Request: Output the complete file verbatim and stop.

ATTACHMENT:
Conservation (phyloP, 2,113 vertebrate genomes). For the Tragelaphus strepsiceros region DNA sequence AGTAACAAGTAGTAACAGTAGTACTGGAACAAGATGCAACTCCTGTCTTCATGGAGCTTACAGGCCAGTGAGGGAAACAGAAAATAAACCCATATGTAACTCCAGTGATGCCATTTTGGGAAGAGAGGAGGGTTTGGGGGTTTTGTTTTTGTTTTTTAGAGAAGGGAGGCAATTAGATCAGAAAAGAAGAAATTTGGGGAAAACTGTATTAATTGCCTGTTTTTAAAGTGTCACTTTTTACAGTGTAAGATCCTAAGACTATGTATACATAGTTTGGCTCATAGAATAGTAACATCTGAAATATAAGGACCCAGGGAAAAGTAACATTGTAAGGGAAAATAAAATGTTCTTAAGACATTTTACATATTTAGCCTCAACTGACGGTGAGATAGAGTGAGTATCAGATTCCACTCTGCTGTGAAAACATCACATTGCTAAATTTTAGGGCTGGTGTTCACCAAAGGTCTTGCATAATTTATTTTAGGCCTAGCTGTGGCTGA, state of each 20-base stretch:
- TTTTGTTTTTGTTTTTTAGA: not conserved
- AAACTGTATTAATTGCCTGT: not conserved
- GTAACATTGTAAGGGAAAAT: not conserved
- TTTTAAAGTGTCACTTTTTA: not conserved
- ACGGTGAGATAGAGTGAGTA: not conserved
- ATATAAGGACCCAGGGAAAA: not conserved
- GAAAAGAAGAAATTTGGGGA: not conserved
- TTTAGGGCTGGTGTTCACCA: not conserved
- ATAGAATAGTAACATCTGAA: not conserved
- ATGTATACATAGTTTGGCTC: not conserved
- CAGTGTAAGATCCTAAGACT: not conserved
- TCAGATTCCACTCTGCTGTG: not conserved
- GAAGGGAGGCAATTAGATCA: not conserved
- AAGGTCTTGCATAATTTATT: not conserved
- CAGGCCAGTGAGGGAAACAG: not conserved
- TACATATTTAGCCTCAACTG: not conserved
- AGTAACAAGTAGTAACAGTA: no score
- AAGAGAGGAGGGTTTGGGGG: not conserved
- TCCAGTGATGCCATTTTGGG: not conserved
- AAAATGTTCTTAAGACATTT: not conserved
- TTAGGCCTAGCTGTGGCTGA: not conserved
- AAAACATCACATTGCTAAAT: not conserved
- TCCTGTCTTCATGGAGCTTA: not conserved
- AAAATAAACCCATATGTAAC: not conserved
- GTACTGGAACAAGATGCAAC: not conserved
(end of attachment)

Conservation (phyloP, 2,113 vertebrate genomes). For the Tragelaphus strepsiceros region DNA sequence AGTAACAAGTAGTAACAGTAGTACTGGAACAAGATGCAACTCCTGTCTTCATGGAGCTTACAGGCCAGTGAGGGAAACAGAAAATAAACCCATATGTAACTCCAGTGATGCCATTTTGGGAAGAGAGGAGGGTTTGGGGGTTTTGTTTTTGTTTTTTAGAGAAGGGAGGCAATTAGATCAGAAAAGAAGAAATTTGGGGAAAACTGTATTAATTGCCTGTTTTTAAAGTGTCACTTTTTACAGTGTAAGATCCTAAGACTATGTATACATAGTTTGGCTCATAGAATAGTAACATCTGAAATATAAGGACCCAGGGAAAAGTAACATTGTAAGGGAAAATAAAATGTTCTTAAGACATTTTACATATTTAGCCTCAACTGACGGTGAGATAGAGTGAGTATCAGATTCCACTCTGCTGTGAAAACATCACATTGCTAAATTTTAGGGCTGGTGTTCACCAAAGGTCTTGCATAATTTATTTTAGGCCTAGCTGTGGCTGA, state of each 20-base stretch:
- TTTTGTTTTTGTTTTTTAGA: not conserved
- AAACTGTATTAATTGCCTGT: not conserved
- GTAACATTGTAAGGGAAAAT: not conserved
- TTTTAAAGTGTCACTTTTTA: not conserved
- ACGGTGAGATAGAGTGAGTA: not conserved
- ATATAAGGACCCAGGGAAAA: not conserved
- GAAAAGAAGAAATTTGGGGA: not conserved
- TTTAGGGCTGGTGTTCACCA: not conserved
- ATAGAATAGTAACATCTGAA: not conserved
- ATGTATACATAGTTTGGCTC: not conserved
- CAGTGTAAGATCCTAAGACT: not conserved
- TCAGATTCCACTCTGCTGTG: not conserved
- GAAGGGAGGCAATTAGATCA: not conserved
- AAGGTCTTGCATAATTTATT: not conserved
- CAGGCCAGTGAGGGAAACAG: not conserved
- TACATATTTAGCCTCAACTG: not conserved
- AGTAACAAGTAGTAACAGTA: no score
- AAGAGAGGAGGGTTTGGGGG: not conserved
- TCCAGTGATGCCATTTTGGG: not conserved
- AAAATGTTCTTAAGACATTT: not conserved
- TTAGGCCTAGCTGTGGCTGA: not conserved
- AAAACATCACATTGCTAAAT: not conserved
- TCCTGTCTTCATGGAGCTTA: not conserved
- AAAATAAACCCATATGTAAC: not conserved
- GTACTGGAACAAGATGCAAC: not conserved